Leadership, Likeability and Life

A recent book concludes that people like to work with likeable people, even if the nice people don't know very much. Is business technology management and leadership exempt from this phenomenon?
Ideas are like viruses – they multiply no matter how hard we try to stop them. For decades I’ve wondered why there are so many books on management and leadership. I just searched Amazon.com and found no less than 16,380 offerings. I then Googled “Leadership Books” and turned up 30,800,000 hits.

How can there be so much wisdom on one subject? Does “leadership” change completely every week or so? That might account for all of the “new” thinking about management and leadership.

Or we just have no idea what leadership is, how to develop it or how to evaluate it. This might explain why we keep asking the same old questions about leadership, management and people. The most recent profundity is that people like to work with likeable people even if the nice people don’t know very much or produce anything of much value. Isn’t this insight what explains how politicians get elected? How movie stars become movie stars? How celebrity CEOs become CEOs?

The recent book – The Likeability Factor – by Tim Sanders and the June 2005 article in the Harvard Business Review – “Competent Jerks & Lovable Fools” – by Tiziana Casciaro and Miguel Sousa Lobo, both suggest some really amazing, counter-intuitive things: People like to work with people they like! Even likeable stupid people like to work with likeable stupid people. Likeable smart people also like to work with other likable smart people. Everybody likes to work with likeable people – even incompetent likeable people. This explains why some likeable politicians can’t lead, why some popular actors can’t act and why most celebrity CEOs don’t succeed.

I don’t know about you, but this groundbreaking research has thrown me for a loop. Likeable people succeed? Jerks fail? Wow ... I have to sit down to absorb the power of this discovery.

I bring all this up because business technology management and leadership is not exempt from the likeable phenomenon. After reading the two above treatises, I sat back and thought about the business technology managers and leaders I’ve known over the years. How many, I asked myself, were likeable? How many were competent? How many were “lovable fools”? How many were really stupid, nasty and incompetent?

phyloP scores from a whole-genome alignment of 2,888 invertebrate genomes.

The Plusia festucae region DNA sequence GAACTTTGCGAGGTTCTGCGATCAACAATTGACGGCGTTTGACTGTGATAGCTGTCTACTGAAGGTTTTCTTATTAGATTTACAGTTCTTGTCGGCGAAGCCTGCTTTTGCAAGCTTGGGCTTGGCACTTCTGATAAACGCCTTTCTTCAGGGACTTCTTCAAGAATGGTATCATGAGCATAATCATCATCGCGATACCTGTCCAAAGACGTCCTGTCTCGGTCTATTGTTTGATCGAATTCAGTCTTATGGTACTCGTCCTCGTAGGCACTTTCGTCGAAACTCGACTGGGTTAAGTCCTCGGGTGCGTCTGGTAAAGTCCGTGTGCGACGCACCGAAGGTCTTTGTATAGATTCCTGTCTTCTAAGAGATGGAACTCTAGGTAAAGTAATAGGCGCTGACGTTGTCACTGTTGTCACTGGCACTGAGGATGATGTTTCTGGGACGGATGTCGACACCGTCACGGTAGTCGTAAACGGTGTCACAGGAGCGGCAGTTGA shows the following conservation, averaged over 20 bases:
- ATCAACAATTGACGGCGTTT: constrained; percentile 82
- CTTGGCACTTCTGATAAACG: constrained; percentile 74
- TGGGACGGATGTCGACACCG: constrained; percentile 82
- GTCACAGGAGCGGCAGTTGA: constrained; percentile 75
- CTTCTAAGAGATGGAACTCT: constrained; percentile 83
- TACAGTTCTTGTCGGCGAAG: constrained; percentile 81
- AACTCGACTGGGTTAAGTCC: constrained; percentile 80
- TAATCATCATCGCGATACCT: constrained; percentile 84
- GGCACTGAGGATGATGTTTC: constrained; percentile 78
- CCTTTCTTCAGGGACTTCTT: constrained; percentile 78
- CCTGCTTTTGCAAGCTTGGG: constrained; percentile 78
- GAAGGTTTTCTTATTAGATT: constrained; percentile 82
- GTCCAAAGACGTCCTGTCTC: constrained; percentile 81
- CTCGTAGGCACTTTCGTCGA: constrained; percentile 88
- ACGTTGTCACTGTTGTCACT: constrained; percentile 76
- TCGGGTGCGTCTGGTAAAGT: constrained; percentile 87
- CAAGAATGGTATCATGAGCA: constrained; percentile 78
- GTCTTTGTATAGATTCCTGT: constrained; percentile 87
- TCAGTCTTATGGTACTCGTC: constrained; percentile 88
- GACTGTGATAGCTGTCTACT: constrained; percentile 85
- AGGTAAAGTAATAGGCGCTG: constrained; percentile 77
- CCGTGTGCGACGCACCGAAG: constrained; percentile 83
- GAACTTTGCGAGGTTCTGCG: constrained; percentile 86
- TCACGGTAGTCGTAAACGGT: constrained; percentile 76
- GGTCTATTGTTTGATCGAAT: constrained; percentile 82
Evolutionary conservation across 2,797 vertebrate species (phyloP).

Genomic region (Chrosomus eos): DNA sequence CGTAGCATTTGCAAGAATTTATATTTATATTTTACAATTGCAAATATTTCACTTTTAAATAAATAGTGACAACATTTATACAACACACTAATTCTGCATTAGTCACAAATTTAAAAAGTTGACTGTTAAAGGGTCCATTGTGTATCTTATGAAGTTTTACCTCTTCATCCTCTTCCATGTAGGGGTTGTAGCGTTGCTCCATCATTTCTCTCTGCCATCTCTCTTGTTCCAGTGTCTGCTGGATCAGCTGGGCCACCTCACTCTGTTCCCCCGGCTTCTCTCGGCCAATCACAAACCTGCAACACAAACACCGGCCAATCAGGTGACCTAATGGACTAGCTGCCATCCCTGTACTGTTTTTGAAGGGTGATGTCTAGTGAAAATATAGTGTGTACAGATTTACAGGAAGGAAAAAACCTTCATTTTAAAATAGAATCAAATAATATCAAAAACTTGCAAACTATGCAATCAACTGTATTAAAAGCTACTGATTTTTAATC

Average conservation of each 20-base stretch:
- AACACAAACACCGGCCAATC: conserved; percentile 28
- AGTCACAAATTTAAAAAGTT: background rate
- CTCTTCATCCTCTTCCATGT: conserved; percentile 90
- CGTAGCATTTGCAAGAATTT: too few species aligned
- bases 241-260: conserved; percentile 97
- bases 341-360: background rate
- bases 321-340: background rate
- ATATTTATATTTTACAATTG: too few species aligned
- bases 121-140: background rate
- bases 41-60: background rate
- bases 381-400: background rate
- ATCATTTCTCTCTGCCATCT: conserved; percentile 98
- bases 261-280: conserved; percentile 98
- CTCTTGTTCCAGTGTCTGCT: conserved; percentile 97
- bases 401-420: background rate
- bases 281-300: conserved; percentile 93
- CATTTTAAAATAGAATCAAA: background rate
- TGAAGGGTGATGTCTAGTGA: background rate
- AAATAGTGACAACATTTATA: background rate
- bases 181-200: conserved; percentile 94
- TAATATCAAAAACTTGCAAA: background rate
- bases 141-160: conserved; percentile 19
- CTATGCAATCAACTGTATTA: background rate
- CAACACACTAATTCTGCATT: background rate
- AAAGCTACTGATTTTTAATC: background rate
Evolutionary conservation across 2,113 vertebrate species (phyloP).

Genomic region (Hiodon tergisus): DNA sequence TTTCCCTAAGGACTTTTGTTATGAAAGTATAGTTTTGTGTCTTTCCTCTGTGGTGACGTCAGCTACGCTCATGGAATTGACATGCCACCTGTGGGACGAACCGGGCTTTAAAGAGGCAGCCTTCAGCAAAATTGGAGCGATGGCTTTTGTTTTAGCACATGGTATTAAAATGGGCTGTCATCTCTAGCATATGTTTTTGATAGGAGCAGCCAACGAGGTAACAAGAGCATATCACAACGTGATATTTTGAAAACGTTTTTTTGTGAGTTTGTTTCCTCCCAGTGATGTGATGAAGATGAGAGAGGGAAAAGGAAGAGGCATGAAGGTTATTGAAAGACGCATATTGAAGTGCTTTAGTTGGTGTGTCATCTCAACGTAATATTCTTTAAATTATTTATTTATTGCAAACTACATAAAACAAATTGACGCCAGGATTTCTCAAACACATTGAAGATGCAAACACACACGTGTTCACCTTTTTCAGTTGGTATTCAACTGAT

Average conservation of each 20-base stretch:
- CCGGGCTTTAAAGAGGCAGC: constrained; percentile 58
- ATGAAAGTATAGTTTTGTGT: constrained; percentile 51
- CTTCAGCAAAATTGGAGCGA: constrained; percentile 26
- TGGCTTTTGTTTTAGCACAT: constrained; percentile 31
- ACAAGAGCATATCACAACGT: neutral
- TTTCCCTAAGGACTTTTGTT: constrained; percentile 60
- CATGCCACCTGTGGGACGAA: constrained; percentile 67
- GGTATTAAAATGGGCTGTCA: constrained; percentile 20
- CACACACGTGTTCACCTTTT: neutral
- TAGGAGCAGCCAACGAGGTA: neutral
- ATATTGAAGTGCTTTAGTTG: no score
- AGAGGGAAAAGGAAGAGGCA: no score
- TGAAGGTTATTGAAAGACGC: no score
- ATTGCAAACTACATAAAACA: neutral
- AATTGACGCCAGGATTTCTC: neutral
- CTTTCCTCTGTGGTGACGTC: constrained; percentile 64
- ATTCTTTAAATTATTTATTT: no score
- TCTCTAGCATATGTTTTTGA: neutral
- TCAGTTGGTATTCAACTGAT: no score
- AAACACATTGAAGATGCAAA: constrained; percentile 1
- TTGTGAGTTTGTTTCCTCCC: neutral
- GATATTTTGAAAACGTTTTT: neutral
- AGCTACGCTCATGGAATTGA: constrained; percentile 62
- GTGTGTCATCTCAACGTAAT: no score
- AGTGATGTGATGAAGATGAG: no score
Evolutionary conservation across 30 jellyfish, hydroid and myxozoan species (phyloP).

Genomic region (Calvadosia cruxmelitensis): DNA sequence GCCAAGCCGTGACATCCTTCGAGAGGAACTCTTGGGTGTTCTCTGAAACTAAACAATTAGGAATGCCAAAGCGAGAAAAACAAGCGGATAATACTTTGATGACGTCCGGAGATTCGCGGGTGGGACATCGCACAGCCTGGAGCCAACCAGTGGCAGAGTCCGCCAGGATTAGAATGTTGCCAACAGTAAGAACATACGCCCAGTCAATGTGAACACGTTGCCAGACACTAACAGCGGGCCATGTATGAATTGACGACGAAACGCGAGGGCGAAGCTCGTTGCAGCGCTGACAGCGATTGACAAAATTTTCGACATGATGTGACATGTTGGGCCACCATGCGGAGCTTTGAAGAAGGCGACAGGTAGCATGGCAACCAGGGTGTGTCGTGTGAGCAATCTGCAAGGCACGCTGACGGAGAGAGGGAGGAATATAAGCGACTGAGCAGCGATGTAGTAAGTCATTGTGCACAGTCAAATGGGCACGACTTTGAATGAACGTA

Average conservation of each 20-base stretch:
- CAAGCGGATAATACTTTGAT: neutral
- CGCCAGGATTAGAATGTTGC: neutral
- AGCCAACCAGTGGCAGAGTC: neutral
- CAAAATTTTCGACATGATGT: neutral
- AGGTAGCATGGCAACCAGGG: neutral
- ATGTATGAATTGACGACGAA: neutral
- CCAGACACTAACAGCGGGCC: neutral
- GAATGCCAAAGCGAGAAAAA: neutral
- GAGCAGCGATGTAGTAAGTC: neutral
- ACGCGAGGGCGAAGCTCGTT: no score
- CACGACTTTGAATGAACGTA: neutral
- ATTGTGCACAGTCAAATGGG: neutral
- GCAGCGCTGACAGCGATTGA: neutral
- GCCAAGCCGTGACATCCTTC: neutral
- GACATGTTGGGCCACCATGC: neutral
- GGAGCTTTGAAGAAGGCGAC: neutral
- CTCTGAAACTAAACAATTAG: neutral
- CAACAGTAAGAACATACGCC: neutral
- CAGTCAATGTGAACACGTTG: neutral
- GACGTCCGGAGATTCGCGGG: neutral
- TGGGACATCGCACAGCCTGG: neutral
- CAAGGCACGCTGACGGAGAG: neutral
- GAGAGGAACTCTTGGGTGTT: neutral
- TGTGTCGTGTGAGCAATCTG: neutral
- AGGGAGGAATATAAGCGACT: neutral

I’m matrix crazy, so I developed the following picture for us to ponder:

I then located the business technology managers and leaders that I’ve worked with over the years. What do you think I discovered? Well, humbly, I discovered that the likeability scholars are right: Most of the managers and leaders I’ve known over the years were more green than red. I discovered that most of the green people were closer to nice and stupid than they were to nice and smart. Stupid? OK, that’s probably an exaggeration, but I have to say that I’ve not been overwhelmed by the rocket science of most technology leaders over the years (technology managers are usually smarter). Leadership – fueled by intelligence, dedication and passion – is actually pretty rare.

I can easily identify lots of technology professionals who were nicer than they were smart. They also seemed to have the knack of being extra nice to the people who promoted them (and to the people that could promote them again). I’ve also worked with professionals with less than “likeable” personalities. Some of these people were bona fide jerks, but some of the jerks were absolutely brilliant and capable of making extraordinary contributions to their organizations and companies, but, because of their personalities, were dismissed as “difficult,” “obnoxious,” or just -- well -- unlikeable. Many times in my career I counseled such people with the advice: “you are absolutely right ... and if you persist, you will be absolutely dead right.”

All of this might also explain why there are so many consultants. Turns out we need to backfill our staffs with people who are smart, nice, and sometimes nasty (there are no stupid consultants, right?).

But much more importantly, there’s a way to optimize all this. Here’s what I think you should do:

  • Get rid of the stupid nasty people: they serve no purpose ...

  • Find, retain and reward as smart, nice people – as many as you can ...

  • Restrict the nice, stupid people to roles that exploit their talents, perhaps as communicators, facilitators, etc., though some pruning here is also necessary (how many glad-handers do you really need?) ...

  • Work to exploit the contributions that smart – but sometimes nasty – people can make to your projects, programs and strategies ... really smart people are very hard to find.

    I think these four steps equal some form of “leadership.” Is there another book here?

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